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Genet Epidemiol. 2019 Mar 18. doi: 10.1002/gepi.22200. [Epub ahead of print]

Ancestry-specific association mapping in admixed populations.

Author information

Department of Epidemiology Research, Statens Serum Institute, Copenhagen, Denmark.
Department of Biology, The Bioinformatics Centre, University of Copenhagen, Copenhagen, Denmark.
Centre for GeoGenetics, Natural History Museum of Denmark, University of Copenhagen, Copenhagen, Denmark.


During the last decade genome-wide association studies have proven to be a powerful approach to identifying disease-causing variants. However, for admixed populations, most current methods for association testing are based on the assumption that the effect of a genetic variant is the same regardless of its ancestry. This is a reasonable assumption for a causal variant but may not hold for the genetic variants that are tested in genome-wide association studies, which are usually not causal. The effects of noncausal genetic variants depend on how strongly their presence correlate with the presence of the causal variant, which may vary between ancestral populations because of different linkage disequilibrium patterns and allele frequencies. Motivated by this, we here introduce a new statistical method for association testing in recently admixed populations, where the effect size is allowed to depend on the ancestry of a given allele. Our method does not rely on accurate inference of local ancestry, yet using simulations we show that in some scenarios it gives a substantial increase in statistical power to detect associations. In addition, the method allows for testing for difference in effect size between ancestral populations, which can be used to help determine if a given genetic variant is causal. We demonstrate the usefulness of the method on data from the Greenlandic population.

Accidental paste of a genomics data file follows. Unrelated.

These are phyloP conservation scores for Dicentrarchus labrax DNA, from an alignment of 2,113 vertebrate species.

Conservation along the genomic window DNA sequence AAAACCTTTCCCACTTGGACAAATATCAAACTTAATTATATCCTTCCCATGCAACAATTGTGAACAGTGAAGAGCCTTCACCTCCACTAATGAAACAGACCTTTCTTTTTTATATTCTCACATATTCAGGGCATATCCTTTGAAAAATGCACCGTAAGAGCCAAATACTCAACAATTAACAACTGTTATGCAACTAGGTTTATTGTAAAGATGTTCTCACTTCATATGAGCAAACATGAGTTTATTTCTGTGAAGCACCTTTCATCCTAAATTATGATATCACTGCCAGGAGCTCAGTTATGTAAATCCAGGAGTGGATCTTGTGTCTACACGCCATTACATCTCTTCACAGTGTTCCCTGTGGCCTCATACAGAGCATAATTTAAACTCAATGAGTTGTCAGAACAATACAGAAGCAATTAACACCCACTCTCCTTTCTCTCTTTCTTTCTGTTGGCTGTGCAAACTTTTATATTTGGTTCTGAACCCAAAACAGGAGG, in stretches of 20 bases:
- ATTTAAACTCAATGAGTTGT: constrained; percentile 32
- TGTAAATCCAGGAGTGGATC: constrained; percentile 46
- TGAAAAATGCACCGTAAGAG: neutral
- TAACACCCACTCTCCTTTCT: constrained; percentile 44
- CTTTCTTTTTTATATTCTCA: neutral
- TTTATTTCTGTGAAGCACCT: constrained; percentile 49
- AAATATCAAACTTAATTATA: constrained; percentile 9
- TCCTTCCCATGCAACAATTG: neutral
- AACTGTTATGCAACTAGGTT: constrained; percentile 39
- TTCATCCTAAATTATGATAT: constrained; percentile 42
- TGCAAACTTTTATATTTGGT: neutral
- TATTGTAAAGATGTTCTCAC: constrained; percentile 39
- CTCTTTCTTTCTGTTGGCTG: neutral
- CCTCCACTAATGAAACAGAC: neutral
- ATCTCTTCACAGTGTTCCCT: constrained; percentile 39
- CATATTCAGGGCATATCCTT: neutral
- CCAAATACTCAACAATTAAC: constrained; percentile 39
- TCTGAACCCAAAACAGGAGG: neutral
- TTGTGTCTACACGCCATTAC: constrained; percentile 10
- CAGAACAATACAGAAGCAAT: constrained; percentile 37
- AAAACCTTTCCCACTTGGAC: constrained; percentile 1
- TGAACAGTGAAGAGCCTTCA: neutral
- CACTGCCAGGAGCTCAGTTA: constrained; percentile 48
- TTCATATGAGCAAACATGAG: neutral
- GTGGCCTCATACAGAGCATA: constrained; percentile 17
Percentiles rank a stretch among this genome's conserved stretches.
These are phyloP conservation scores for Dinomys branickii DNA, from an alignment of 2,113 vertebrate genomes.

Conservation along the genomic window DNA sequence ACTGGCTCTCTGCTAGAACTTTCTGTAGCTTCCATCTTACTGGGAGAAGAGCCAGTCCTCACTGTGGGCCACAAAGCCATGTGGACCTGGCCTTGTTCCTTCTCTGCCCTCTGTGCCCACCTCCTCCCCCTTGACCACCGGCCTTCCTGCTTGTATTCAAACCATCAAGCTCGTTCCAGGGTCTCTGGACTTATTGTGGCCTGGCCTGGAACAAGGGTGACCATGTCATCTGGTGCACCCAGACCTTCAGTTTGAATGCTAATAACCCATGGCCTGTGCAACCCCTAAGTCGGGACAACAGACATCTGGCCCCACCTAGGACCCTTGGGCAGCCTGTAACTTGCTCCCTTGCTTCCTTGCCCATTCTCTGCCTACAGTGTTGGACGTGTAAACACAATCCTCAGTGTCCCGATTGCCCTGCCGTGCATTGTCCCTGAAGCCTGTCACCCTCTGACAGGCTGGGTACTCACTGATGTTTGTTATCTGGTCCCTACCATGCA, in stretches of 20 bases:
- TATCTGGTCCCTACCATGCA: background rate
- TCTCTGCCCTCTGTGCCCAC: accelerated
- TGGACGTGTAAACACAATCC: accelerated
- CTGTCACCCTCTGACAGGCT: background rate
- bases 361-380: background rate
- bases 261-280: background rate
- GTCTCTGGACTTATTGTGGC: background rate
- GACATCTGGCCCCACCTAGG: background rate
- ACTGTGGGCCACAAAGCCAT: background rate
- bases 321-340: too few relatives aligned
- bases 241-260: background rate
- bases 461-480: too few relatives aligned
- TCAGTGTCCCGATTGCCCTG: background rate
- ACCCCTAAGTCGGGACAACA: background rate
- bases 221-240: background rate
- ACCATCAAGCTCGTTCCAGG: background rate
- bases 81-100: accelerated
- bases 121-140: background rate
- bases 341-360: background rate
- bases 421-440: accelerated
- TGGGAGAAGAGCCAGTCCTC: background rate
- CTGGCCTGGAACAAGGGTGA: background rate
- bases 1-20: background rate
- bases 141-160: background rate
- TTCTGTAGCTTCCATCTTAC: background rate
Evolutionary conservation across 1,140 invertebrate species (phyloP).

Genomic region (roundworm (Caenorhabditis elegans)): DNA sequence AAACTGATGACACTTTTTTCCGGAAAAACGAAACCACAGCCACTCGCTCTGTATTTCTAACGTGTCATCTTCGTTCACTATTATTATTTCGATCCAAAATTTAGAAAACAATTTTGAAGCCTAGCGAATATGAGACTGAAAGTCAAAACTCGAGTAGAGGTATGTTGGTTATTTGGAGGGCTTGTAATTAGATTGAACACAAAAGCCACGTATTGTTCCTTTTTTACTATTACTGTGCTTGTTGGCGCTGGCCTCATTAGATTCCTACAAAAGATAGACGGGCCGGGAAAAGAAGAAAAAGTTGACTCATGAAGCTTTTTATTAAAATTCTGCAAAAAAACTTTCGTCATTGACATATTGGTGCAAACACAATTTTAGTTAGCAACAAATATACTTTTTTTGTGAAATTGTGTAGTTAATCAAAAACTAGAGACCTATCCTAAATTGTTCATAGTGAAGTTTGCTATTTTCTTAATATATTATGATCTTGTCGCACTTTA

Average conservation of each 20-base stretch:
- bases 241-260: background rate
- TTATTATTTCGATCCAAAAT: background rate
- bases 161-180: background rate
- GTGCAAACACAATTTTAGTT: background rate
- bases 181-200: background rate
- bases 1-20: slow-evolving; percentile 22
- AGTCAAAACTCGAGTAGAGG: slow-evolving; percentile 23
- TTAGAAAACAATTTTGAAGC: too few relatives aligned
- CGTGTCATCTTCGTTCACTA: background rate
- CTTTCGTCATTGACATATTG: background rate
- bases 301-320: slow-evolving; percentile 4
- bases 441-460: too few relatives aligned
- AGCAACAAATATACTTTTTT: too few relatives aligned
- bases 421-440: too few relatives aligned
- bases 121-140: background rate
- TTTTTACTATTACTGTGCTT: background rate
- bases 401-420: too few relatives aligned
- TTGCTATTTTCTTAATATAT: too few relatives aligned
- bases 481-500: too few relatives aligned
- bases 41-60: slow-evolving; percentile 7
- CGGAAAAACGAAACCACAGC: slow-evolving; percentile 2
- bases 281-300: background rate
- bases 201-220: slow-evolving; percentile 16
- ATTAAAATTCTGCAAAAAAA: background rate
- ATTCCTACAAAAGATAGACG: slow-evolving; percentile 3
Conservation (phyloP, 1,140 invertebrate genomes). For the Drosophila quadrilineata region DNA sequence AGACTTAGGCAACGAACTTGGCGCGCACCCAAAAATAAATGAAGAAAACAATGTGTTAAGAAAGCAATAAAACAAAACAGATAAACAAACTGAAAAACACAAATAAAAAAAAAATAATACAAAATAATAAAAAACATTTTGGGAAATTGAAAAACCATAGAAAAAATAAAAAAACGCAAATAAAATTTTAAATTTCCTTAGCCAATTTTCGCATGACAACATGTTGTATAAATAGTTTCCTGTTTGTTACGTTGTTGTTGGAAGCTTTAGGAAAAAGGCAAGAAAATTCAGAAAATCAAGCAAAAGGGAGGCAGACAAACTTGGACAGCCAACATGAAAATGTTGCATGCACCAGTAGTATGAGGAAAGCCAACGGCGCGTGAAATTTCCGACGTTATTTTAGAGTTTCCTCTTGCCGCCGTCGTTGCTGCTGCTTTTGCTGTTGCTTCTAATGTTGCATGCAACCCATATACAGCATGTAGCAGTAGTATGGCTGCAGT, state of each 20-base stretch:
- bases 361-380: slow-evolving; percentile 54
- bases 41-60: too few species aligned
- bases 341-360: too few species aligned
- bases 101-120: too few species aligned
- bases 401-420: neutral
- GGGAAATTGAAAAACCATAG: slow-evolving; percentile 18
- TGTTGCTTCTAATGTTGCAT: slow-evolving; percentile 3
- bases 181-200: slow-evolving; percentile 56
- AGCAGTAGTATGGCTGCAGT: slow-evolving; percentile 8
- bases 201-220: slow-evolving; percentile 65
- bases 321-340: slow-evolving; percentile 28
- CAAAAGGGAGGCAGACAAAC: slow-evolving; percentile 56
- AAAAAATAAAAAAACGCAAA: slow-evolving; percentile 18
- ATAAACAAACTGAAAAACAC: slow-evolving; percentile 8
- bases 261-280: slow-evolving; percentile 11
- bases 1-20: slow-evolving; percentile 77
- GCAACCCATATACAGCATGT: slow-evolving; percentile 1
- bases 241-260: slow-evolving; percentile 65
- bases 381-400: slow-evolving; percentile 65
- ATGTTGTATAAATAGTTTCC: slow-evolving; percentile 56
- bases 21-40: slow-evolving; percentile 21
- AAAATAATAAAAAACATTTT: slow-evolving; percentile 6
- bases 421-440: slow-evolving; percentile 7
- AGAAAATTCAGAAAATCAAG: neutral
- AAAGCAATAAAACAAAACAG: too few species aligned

GWAS; admixture; association mapping; local ancestry; power


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